September 21, 2009

Why are we diverse…hmmm…Would you get your genome sequenced?


nextgen jessAs we all know, we are capable of anything! We are currently going through one of the most exciting times in Science right now where the technology we are using seems to be out of this world. We are learning new things everyday about ourselves mentally, physically,... genetically? What am I talking about.....well well, have you ever thought....what exactly am I made of and why am I different from everyone else? Let's begin from the beggining, you are made of DNA (deoxyribonucleic acid) that is stored as a code made up of four chemical bases: adenine (A), guanine (G), cytosine (C), and thymine (T).   Now, lets talk about GENES. A gene is the basic physical and functional unit of heredity. Genes that are made up of DNA, act as instructions to make molecules called proteins. Now lets talk about your GENOME. A genome is an organism’s complete set of DNA, this  includes all of its genes. The genome contains all of the information needed to build and maintain that organism. Human DNA consists of about 3 billion bases, and more than 99 percent of those bases are the same in all people.

Where am I going with this. In April of 2003, the Human Genome Project (HGP) was completed. To make a long story short there were to two projects an international public-sector (collected blood from female and sperm from male donors) and Celera Genomics private-sector project (few different genomes was mixed and processed for sequencing. Craig Venter, the lead scientitst has since acknowledged that his DNA was among those sequenced. Soooo its HIS sequence! My opinion and others...). Anyhow, since then many genomes have been sequenced from bacteria to mouse. Currently, there have been 5 genomes sequenced, including Ventor, Watson, Xinhua-Han (Chinese genome), Yaruba (African Genome), and some Korean dude (as my mentor names him).


Currently, one can pay for your genome to get sequenced by companies like 23andme,  deCOde Genetics, and Navigenetics for about $1,000-$3,000 or so. There have been criticism about these types of at home personal DNA testing. Several brave souls have gotten their genome sequenced by two of these methods and have found some similarities and more differences. Dr. George Church, a professor of genetics at Harvard Medical School is running a Personal Genome Project. Its mission is to "encourage the development of personal genomics technology and practices that: are effective, informative, and responsible,yield identifiable and improvable benefits at manageable levels of rik , and roadly available for the good of the general public." Their goal is to enroll 100,000 informed participants from the general public, focusing on technology, science, ELSI (ethical, legal, and social issues), health care, personal knowledge, and products. Currently, they have already sequenced the first 10 participants called the PGP-10.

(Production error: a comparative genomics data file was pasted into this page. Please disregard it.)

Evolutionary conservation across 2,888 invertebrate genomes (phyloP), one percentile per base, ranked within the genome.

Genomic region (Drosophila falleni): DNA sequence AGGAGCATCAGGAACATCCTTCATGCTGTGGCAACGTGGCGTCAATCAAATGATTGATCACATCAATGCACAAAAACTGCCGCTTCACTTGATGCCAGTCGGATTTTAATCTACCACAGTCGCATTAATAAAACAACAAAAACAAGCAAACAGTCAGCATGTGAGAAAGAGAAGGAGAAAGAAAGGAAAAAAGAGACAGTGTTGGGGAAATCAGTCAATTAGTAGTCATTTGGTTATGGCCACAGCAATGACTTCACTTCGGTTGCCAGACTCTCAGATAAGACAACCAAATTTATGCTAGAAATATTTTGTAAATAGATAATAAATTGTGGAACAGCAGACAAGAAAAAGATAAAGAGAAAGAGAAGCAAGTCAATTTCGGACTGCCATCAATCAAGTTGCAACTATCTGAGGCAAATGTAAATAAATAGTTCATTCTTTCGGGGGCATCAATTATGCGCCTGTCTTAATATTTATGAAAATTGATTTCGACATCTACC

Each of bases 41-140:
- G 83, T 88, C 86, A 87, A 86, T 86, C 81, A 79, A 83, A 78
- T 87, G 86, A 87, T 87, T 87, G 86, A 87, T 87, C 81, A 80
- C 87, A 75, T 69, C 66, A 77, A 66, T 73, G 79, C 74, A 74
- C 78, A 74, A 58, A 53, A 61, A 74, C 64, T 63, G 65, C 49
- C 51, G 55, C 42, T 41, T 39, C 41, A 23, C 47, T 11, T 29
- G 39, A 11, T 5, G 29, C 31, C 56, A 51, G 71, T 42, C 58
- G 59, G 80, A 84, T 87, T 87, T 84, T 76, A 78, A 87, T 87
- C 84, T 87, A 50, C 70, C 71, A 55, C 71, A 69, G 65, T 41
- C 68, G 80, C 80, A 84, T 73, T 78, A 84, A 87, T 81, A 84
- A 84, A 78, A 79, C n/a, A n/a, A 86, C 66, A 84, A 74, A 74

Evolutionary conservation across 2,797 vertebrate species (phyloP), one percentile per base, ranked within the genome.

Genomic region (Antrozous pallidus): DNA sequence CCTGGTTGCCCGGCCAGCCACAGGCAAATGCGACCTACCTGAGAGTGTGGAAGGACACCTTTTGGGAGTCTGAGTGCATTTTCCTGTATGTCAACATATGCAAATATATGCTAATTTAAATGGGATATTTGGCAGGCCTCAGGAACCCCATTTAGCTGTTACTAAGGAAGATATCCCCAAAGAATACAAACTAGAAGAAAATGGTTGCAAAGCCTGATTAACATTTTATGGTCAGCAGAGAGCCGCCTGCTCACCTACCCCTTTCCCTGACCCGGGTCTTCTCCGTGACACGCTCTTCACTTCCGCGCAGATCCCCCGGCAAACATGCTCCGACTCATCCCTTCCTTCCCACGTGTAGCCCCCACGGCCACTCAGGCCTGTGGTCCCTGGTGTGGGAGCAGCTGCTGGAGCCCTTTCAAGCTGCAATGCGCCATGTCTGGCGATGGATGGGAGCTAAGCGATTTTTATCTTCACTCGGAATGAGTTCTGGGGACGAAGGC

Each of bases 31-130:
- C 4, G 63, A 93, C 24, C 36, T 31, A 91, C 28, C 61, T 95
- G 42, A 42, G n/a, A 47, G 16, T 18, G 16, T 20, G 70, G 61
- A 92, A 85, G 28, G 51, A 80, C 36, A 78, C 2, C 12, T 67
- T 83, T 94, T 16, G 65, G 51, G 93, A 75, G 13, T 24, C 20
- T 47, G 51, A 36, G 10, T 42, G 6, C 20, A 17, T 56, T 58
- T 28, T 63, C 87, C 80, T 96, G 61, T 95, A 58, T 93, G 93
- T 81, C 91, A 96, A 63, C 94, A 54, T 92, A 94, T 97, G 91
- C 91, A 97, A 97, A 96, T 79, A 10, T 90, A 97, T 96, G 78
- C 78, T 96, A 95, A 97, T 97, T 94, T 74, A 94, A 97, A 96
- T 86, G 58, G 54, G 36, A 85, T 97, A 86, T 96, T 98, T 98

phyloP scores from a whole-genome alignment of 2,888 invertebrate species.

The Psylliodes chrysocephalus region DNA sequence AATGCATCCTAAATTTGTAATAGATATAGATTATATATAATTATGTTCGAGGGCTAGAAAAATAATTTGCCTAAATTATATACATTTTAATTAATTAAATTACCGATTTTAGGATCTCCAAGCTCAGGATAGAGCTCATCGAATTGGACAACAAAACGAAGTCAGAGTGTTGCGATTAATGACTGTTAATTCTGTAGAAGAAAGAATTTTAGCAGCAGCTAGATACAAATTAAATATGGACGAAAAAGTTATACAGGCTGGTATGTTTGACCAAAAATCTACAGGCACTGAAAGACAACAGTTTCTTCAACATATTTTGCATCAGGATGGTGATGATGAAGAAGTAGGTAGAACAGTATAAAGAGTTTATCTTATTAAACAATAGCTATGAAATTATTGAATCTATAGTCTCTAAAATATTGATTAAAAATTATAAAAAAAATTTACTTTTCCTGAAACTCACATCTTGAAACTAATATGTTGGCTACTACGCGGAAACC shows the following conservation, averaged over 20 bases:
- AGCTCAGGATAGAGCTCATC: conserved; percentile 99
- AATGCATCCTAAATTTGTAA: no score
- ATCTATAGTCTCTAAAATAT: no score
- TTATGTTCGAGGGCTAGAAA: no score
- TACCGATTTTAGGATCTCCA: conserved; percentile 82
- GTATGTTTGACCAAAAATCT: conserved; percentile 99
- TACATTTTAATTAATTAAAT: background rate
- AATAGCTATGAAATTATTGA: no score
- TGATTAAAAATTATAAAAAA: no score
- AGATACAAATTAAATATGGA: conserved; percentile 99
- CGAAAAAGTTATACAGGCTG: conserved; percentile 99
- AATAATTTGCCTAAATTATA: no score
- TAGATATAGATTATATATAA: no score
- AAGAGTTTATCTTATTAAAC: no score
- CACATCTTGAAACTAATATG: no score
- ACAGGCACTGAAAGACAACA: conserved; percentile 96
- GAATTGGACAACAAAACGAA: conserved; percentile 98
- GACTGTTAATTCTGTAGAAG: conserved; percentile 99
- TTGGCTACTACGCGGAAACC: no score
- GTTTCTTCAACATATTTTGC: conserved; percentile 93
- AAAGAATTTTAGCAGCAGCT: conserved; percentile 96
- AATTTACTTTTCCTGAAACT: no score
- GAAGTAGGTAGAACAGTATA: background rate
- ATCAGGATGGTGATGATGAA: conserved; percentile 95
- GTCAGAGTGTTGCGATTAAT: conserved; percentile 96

This means YOU, yes, YOU, can get your personal genome sequenced!!!My question here is would YOU be interested? If you either had to pay for it or get it for free? Many people I asked have replied saying, o no way! Why...fears of getting your genetic information displayed publically, insurance companies finding out your at risk of diseases, your job finding out your at risk of diseases, your family finding out your at risk of diseases, or you finding out your at risk of diseases.

As a student of Genetics and this growing field of NextGen sequenceing and personalized medicine....Yee Haa, I totally would! I actually already submitted my name to the PGP as a participant. I am curious however as to how they are going use my information. Can you beleive how much info they are going to obtain!

My main point...........What questions would you ask?

Maybe some of these pertaining to diversity................why are we different, is it in our genes?, what genes may dictate race/ethnicity?, if we are of a certain race/ethnicity do we have genes that put us at a higher/lower risk for diseases?, does our race even matter?

OR Maybe these........why am I short?, why can't I run a marathon?, why don't I like reading?, or why don't I like onions?     

OR positive ones......why am I great at science?, why can I dance my tail off in rythm all night and not be tired?, why can I ask silly questions and be really loud and not be embarressed?  😉

All I do know is that we all are different in our own way. We can all accomplish our goals and conquer our dreams. Here at Mayo Clinic there are people from all over the world who work here, learn here, and live here. We are at the leading edge of science and we certainly are pushing forward. Currently, Mayo contains several NextGen Sequencers (i.e. Illumina) and are anxiously awaiting a SOLID system. As a graduate student you get to see these accomplishments in action and sometimes be a part of it. Me...I'd rather be apart of it!!                                                   Jess

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